Japan under fire for lying about hiring people with disabilities

Officials have allegedly been padding data to escape a penalty

Japan under fire for lying about hiring people with disabilities

Several ministries in Japan have allegedly been lying about the number of employees with disabilities on their staff to meet a legal quota and escape a penalty.

The country is launching a nationwide probe following claims by local media last week about the cheating scandal. If found guilty of manipulating hiring data, the actual figures may mean the government is in violation of the law.

One media report singled out the land and internal affairs ministries for padding hiring data but additional reports this week suggested similar cheating at other ministries and local governments.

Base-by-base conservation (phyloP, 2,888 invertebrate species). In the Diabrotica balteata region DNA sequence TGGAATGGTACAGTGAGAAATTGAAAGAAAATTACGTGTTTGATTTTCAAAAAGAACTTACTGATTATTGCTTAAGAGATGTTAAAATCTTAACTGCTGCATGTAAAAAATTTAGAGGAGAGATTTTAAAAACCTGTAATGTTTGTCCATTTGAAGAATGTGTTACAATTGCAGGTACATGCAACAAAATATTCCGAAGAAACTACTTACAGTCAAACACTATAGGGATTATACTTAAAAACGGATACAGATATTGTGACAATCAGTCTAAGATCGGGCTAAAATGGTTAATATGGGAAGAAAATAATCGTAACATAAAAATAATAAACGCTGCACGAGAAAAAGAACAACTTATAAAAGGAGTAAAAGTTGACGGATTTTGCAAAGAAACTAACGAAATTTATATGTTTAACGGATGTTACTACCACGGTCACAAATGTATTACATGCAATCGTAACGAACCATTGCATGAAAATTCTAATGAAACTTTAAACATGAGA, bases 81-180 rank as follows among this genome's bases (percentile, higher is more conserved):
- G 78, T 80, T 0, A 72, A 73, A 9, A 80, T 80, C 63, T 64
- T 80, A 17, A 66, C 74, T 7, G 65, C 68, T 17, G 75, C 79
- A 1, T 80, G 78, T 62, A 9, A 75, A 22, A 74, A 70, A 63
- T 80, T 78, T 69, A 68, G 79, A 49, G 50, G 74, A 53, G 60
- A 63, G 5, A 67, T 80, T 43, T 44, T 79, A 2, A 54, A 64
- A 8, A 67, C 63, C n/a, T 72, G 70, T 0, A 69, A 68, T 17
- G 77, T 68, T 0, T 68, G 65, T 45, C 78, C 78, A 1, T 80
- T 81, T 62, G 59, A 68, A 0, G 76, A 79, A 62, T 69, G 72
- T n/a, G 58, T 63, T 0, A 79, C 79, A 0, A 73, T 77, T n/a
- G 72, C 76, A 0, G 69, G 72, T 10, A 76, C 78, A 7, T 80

Last year, Japan set a quota for the number of employees with disabilities in government ministries at a minimum of 2.3% of the staff, while the private sector had to meet a minimum of 2%.

Ministries subsequently reported that 2.49% of their staff were people with disabilities, according to AFP.

However, a recent report by NHK stated that out of the 6,000 government employees claimed to be people with disabilities, over 1,000 were not. This was discovered through government sources.

Another broadcaster, TV Asahi, claimed the figure was even higher – around 2,000.

Jiji Press agency also reported similar manipulation of the hiring data by several local governments.

Officials at the Ministry of Internal Affairs confirmed they manipulated the data to meet the legal quota. Minister Seiko Noda was “extremely shocked” to hear about the scandal, even though exact figures have not been released.

 

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